Orchard Downs: The Fate of a Community

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Orchard Downs is University-owned 160-acre site of graduate
student housing – bordered by Race Street, Kirby
Avenue and Windsor Road in Urbana. Chancellor Herman’s
Strategic Plan for the Urbana campus requires that
Orchard Downs be redeveloped over the next few years to
include retail stores and retirement services. And although
the new development will profoundly affect those the site
currently serves, the university administration has taken
very little input from them.
Orchard Downs housing’s biggest draw currently is that
it offers a community environment for families and international
graduate students. The top countries represented are:
China, Korea, India, and the United States. There are 778
units which are generally 85-90% full. While the majority of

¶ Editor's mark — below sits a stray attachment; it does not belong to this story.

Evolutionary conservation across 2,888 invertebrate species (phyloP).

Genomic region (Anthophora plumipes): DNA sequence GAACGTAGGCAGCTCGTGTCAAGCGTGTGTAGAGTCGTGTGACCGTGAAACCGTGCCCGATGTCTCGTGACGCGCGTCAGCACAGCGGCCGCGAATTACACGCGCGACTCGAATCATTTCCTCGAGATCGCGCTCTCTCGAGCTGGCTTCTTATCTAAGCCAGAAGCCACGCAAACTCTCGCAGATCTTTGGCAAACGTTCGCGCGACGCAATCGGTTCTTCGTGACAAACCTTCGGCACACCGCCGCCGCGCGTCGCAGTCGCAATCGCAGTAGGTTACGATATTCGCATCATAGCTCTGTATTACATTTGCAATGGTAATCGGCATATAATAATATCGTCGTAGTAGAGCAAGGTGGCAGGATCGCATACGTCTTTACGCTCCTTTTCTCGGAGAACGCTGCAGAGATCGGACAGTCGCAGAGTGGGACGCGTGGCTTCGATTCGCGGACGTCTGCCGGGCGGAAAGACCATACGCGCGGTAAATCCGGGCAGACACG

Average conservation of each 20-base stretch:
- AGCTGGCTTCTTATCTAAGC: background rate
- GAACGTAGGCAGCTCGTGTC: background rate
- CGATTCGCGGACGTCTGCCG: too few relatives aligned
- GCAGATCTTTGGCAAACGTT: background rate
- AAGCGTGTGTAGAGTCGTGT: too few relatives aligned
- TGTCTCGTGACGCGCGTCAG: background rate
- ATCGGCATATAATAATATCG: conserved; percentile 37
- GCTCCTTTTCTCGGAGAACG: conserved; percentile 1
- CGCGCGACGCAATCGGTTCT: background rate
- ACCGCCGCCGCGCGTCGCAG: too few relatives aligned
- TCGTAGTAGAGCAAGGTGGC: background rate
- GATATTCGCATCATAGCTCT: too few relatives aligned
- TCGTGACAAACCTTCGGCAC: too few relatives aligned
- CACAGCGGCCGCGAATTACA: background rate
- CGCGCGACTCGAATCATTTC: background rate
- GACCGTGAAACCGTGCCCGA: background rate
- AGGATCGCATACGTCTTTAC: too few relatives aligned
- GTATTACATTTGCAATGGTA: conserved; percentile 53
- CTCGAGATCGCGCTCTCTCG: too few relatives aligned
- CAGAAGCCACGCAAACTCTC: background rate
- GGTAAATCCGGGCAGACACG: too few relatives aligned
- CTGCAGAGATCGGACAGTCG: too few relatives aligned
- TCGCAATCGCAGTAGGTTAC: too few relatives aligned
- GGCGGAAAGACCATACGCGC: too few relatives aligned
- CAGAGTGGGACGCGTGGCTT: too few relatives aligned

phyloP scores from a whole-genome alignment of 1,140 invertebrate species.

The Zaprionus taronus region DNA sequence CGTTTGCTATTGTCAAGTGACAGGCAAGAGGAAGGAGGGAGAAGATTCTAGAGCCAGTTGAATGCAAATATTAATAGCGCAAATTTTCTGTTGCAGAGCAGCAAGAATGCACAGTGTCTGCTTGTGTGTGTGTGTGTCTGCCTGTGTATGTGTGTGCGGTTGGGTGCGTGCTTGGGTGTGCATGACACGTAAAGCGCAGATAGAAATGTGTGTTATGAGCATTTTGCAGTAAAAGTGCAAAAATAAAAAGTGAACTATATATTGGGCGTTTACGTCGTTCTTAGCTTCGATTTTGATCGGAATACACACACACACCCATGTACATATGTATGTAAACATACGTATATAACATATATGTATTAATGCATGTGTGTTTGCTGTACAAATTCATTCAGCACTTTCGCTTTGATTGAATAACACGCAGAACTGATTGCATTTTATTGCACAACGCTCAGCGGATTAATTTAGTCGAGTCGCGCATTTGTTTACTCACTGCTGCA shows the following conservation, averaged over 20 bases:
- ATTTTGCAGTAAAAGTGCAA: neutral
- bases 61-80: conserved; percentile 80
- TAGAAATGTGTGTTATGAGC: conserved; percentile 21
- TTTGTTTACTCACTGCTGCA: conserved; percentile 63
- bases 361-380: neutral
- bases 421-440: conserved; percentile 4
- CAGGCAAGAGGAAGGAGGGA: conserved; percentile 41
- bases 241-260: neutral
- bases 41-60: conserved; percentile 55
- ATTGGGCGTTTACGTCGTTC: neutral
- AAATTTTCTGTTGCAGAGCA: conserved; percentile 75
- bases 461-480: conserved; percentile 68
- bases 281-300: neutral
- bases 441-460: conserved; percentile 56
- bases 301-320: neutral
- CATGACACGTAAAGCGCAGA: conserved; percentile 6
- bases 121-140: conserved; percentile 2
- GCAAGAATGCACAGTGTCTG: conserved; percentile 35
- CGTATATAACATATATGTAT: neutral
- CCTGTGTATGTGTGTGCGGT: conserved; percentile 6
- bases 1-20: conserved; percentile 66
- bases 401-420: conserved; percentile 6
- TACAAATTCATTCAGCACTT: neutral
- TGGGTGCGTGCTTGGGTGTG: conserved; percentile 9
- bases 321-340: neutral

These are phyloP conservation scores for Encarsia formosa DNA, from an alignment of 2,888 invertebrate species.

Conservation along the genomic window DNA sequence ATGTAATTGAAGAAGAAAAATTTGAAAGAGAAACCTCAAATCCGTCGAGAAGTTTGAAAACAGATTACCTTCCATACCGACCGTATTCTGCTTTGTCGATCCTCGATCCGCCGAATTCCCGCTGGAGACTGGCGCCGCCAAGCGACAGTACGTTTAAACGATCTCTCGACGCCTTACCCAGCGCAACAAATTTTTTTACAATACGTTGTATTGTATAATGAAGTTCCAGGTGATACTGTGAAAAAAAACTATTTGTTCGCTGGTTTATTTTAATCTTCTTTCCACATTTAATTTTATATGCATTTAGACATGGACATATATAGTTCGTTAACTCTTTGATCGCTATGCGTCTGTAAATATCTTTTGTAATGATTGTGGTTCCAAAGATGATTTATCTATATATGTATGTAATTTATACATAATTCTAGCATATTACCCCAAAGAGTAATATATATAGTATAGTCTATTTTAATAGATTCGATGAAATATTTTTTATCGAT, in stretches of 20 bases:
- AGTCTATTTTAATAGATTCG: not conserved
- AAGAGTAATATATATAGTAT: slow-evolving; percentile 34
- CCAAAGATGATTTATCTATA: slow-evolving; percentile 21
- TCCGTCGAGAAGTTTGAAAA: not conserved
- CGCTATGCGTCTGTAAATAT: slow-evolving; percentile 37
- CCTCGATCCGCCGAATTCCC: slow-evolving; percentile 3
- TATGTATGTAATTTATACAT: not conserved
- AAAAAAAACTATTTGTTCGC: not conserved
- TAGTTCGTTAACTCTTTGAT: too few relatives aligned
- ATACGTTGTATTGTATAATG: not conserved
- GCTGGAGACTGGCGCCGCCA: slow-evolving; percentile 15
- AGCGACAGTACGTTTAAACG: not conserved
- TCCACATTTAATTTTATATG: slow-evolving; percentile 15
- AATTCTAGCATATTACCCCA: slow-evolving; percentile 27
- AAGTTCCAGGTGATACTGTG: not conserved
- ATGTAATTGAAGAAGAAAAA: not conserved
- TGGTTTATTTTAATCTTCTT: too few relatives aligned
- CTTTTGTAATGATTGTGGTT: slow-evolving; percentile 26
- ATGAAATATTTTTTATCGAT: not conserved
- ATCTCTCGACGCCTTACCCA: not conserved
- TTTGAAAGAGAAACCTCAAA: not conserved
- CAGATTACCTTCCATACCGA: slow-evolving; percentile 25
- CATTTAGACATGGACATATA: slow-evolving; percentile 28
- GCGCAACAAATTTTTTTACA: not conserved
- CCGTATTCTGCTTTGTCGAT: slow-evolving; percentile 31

residents are Graduate students, some of the units are intentionally
kept empty to serve as temporary housing for visiting
scholars. Orchard Downs offers good services for residents:
a free after-school program for 5-12 year olds, community
center, study room, free English classes, computer
lab access, and playground equipment. Every Saturday
morning the Sewing Room offers residents an opportunity
to repair clothing and the Lending Storeroom has various
household articles such as lamps and kitchen items which
are loaned free of charge to be used as long as a student is
involved with the University. Residents can grow their own
food on garden plots and take advantage of the frequent
MTD service offered. The “Neighborly News” is a weekly
newsletter published by the Family Housing Council especially
for Orchard Downs residents.
The most controversial aspect of the redevelopment
plan is the near 50% reduction of graduate housing units
and the subsequent loss of services that would result in
forcing many residents to leave. In their place will be highend
retail and residential units for well-to-do seniors.
Both Devonshire Development and Vermilion-Fox-
Atkins plan a mixture of retail space and residences. A
focal point in both plans is the Osher Lifelong Learning
Institute, a center that will provide educational programs